We were standing in Well Hall Pleasaunce, a delightful park opposite Eltham Station and no doubt our friendly local thought that the red brick Tudor Barn which stands in the park was no more than an ordinary pub/restaurant. In fact, this 16th century survivor was an outbuilding on the estate belonging to William Roper, husband of  Margaret , the beloved daughter of  Henry VIII’s Lord Chancellor Sir Thomas More. More would have been a regular visitor here before his sojourn in the Tower of London.

Sadly, Well Hall was demolished in 1733 after purchase by Sir Gregory Page a wealthy member of the South Sea Company and friend of King George II. He built a new house on the site and it was this building, also called Well Hall, which became the home of acclaimed children’s author Edith Nesbit and her husband Hubert Bland in 1899. For 23 years the Blands lived here and it was at Well Hall that Edith wrote most of her popular books including “The Railway Children”, “The Treasure Seekers” and “The Phoenix and the Carpet”

Although well known as a children’s author, Edith had another less well publicised role as a founder member of the socialist Fabian Society. The Blands were an unconventional couple. After an unsuccessful business venture collapsed, Hubert relied on Edith’s writing to support the family. Her journalism, reviews and novels helped to maintain a  household which included Hubert and Edith’s three children plus two children that Hubert  fathered with his mistress Alice Hoatson. Alice joined the household as a governess.  However, it would be a mistake to think of Edith as the hard done by and long suffering wife. She had her share of affairs, including a rumoured liaison with fellow Fabian Society member George Bernard Shaw. There are lovely descriptions of the tall and imposing chain smoking Edith holding court at  Well Hall surrounded by  eager young male admirers. She  loved parlour games and musical evenings.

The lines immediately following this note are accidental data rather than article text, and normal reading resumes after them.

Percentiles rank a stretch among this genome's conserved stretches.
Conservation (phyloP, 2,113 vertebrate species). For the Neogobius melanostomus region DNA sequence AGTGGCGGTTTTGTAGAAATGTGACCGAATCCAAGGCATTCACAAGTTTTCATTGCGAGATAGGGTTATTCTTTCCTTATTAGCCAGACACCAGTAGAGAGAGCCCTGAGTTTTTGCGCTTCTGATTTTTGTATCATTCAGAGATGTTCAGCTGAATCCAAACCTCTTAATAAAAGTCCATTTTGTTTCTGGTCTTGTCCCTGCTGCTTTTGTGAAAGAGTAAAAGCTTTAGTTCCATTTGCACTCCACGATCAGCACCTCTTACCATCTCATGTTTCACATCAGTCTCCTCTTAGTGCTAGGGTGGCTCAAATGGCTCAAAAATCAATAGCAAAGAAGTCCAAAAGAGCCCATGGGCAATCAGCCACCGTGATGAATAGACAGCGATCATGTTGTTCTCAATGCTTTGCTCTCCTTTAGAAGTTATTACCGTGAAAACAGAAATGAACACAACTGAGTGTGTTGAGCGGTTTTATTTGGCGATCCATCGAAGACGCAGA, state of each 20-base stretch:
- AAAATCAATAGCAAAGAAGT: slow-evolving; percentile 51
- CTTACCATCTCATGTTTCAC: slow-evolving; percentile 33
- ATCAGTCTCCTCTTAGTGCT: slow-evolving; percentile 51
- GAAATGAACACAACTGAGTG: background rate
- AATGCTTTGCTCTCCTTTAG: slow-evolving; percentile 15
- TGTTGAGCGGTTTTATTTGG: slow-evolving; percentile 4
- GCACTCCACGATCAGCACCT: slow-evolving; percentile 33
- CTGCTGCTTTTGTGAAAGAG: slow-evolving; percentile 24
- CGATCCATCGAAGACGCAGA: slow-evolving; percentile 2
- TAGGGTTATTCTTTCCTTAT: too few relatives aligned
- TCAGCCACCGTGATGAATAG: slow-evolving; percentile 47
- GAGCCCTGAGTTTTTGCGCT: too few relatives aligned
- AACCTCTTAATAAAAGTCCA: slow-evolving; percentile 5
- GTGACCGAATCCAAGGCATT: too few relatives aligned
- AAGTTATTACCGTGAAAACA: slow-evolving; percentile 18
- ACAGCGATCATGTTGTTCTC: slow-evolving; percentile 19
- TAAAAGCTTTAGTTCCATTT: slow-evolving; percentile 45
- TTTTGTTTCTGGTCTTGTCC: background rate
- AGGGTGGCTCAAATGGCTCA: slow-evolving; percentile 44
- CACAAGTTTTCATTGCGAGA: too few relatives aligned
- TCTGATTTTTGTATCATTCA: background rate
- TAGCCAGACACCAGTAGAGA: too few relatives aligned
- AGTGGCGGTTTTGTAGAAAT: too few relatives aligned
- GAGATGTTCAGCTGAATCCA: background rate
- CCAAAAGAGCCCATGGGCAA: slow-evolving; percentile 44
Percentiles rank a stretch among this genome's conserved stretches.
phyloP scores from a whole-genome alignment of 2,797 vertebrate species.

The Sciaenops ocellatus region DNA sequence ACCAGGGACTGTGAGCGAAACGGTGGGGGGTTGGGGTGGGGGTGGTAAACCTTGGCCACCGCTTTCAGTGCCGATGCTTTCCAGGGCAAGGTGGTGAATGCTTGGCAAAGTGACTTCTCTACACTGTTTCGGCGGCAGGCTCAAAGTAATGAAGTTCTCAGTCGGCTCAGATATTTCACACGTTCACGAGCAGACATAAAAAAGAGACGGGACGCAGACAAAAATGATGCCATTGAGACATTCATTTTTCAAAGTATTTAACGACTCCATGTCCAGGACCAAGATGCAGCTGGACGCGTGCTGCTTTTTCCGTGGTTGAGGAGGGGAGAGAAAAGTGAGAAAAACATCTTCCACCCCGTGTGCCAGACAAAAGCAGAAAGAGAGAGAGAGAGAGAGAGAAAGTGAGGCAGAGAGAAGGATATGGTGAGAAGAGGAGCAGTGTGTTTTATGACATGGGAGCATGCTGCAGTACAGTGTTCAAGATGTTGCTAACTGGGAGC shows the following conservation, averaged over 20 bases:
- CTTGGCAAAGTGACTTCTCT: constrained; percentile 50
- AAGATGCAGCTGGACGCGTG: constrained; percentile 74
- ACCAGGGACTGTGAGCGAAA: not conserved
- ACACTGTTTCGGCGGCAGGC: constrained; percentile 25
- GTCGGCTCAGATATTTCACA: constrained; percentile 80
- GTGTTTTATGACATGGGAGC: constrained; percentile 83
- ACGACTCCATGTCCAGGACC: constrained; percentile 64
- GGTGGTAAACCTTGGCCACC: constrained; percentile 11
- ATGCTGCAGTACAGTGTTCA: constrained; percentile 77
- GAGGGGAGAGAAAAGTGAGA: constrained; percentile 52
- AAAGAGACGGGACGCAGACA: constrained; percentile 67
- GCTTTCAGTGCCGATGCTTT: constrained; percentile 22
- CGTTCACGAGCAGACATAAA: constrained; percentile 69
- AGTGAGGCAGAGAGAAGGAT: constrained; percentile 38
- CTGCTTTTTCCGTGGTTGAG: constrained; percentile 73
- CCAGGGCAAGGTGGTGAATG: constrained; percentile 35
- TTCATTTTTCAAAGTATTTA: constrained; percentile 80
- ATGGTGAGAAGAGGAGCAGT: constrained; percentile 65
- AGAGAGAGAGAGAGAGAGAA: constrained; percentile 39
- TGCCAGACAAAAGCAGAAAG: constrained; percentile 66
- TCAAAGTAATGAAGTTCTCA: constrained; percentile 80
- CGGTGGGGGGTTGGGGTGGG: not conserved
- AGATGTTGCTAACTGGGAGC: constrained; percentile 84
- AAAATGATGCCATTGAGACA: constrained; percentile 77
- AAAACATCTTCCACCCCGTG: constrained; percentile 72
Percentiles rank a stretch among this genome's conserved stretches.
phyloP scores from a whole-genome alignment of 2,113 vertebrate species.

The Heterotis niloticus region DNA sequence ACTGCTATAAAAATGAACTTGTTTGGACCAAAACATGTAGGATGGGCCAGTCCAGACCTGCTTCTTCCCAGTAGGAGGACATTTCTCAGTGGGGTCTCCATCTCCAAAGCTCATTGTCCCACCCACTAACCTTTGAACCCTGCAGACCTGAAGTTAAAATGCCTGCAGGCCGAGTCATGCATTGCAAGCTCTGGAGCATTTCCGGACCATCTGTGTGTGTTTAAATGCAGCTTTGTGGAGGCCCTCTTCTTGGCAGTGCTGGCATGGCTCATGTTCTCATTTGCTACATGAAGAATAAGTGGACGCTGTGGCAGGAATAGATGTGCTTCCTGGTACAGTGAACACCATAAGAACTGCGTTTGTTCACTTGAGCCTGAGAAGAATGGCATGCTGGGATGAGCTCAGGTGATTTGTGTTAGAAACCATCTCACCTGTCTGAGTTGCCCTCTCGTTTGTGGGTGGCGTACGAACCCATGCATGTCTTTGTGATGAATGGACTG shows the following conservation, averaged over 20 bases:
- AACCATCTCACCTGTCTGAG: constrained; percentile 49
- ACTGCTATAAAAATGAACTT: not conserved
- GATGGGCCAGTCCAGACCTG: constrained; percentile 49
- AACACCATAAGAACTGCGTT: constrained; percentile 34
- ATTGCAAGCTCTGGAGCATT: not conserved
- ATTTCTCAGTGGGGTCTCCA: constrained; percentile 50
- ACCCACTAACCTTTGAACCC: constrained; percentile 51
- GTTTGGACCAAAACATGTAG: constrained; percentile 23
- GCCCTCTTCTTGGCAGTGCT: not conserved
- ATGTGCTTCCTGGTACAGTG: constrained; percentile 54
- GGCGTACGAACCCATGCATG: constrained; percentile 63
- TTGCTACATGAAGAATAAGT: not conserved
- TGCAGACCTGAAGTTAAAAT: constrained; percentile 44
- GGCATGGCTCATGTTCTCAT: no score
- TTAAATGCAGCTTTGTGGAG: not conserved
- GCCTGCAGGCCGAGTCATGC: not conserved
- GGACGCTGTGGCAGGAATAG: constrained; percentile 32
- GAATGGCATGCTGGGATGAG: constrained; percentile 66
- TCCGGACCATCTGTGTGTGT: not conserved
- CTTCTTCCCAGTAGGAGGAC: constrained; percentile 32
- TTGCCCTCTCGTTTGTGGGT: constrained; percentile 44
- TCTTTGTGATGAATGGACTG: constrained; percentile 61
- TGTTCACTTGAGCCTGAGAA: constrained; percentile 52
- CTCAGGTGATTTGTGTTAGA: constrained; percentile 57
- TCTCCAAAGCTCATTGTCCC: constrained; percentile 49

Life at Well Hall was lively but not without its drawbacks. The house was  rather dilapidated with constant structural problems including a collapsing staircase and gutters which overflowed causing flooding. Tragedy struck when Edith’s youngest son, Fabian, died at 15 from complications  during a routine operation to remove  adenoids. As the Blands aged, Hubert’s eyesight failed and Edith’s literary output was on the wane. This led to a period of financial hardship during which Edith and Alice could be found in Well Hall road selling flowers from a stall.

When Hubert died in 1914 Edith remarried. This time her choice of husband was the rather less intellectual Tommy Tucker, marine engineer and Captain of the Woolwich Ferry. Some of their friends were aghast at the idea of Edith marrying below her class but she was happy although not prosperous. Edith and Tommy found Well Hall too expensive to maintain and moved to a more humble dwelling in Kent.

Well Hall was demolised in the 1930s to make way for Well Hall Pleasaunce, On its site are wooden sculptures by artist Reece Ingram of three fantasy creatures from Nesbit’s book, surrounded by  the public park that “Fosters Man” found so uninteresting.  If he’d stayed to listen to the story of Edith would he have have  changed his mind?

 

Discovering Limehouse – London’s Old Chinatown

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When the temperatures in London soar I love to take my walkers down to the river. It’s cooler than the rest of London and you can  discover parts of the Thames which are ignored by the crowds.